• Currently, there is no vaccine to prevent hepatitis C infection; however, you can take steps to protect yourself from becoming infected with hepatitis C virus and to prevent passing the virus to others.
  • The centers for disease control and prevention recommends the following:
    • Don't share personal care items that might have blood on them, such as razors or toothbrushes
    • Avoid injected drugs or, for drug users, enter a treatment program
    • Never share needles, syringes, water, or "works" (equipment for intravenous drug use) and get vaccinated against hepatitis A and hepatitis B if you are a drug user
    • Consider the risks of getting tattoos or body piercings.
    • You can get infected if the tools have someone else's blood on them or if the artist or piercer does not follow good health practices
    • Don't donate blood, organs, or tissue if you have hepatitis C

    Treatment arrow_upward

  • There are no specific treatments for the symptoms of acute hepatitis C.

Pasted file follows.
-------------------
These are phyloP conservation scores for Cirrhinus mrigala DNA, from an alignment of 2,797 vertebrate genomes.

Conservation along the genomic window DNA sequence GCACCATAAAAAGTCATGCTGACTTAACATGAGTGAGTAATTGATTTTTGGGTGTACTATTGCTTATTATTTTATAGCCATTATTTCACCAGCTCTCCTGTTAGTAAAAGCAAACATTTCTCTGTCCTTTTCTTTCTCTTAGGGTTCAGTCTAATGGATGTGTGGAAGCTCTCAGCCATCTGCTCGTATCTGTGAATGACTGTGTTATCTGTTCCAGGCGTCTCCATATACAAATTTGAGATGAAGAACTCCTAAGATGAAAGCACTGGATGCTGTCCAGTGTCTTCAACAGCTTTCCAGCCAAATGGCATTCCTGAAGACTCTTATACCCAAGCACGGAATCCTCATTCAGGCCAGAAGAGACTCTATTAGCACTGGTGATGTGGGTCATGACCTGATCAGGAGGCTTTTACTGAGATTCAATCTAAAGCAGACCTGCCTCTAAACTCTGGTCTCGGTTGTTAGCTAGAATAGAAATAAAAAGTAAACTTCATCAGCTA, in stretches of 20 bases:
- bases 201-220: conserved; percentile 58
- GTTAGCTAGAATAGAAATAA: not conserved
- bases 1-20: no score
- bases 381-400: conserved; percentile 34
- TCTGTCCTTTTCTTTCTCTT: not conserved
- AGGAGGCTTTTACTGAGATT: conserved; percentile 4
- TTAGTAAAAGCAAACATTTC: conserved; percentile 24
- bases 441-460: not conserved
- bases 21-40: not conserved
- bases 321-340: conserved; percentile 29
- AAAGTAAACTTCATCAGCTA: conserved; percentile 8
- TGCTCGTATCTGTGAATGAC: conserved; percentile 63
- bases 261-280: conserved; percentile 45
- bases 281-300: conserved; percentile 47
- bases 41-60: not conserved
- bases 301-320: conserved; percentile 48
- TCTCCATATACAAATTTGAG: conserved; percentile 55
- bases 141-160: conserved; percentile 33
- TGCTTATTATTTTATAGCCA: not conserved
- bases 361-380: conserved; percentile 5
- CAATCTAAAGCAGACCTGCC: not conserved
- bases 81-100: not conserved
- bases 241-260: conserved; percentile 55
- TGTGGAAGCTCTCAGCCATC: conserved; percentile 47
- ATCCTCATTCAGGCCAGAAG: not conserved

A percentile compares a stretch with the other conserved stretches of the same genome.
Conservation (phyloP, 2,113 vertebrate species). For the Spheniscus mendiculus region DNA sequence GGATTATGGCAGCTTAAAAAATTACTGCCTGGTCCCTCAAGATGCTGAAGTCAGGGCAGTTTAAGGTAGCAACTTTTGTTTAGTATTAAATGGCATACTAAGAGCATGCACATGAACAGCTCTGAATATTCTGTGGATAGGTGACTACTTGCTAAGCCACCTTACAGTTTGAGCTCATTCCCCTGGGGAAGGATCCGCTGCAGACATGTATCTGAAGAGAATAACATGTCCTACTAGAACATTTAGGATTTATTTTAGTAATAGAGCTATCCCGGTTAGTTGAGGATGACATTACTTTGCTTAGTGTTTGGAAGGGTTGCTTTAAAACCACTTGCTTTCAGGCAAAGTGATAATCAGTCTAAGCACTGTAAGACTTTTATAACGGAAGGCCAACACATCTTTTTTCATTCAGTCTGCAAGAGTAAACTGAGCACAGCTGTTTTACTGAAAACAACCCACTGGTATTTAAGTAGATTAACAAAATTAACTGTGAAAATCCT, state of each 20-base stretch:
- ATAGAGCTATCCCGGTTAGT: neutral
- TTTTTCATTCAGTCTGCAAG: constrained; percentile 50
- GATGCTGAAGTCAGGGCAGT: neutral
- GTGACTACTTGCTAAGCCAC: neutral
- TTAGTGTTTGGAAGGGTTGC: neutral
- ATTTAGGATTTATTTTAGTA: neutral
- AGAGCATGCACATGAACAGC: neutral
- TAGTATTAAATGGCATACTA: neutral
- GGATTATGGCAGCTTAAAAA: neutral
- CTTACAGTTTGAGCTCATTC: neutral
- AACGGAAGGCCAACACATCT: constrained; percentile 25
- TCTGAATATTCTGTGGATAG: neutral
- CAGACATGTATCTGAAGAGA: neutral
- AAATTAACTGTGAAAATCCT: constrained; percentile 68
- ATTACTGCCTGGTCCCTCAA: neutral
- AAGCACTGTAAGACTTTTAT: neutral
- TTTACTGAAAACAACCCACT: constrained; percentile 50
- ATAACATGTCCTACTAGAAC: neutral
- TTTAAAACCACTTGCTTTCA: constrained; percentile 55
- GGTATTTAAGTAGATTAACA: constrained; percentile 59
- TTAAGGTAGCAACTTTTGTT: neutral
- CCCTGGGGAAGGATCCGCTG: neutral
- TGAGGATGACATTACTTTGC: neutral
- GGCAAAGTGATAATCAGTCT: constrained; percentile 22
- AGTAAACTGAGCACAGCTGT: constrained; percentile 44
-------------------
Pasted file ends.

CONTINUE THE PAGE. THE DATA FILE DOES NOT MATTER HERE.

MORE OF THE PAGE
• Doctors recommend bed rest, preventing dehydration, a healthy diet and avoidance of alcoholic beverages.
  • Most patients with mild to severe hepatitis C begin to feel better in two to three weeks and recover completely from their symptoms within four to eight weeks.
  • Synthetic forms of the protein interferon are used to treat some people with chronic hepatitis C.
    • This can improve liver function in some people with hepatitis and diminishes symptoms, although it may cause side effects such as headache, fever and other flu-like symptoms.
    • Sometimes this drug is used in combination with another drug, ribavirin.
    • Treatment is effective in 10 percent to 40 percent of patients.
  • Many chronic carriers remain symptom free or develop only a mild condition, chronic persistent hepatitis.
  • However, approximately 50 percent go on to develop the most serious complications of viral hepatitis: cirrhosis of the liver and liver cancer.

  • Thank You from Kimavi arrow_upward

  • Please email us at Admin@Kimavi.com and help us improve this tutorial.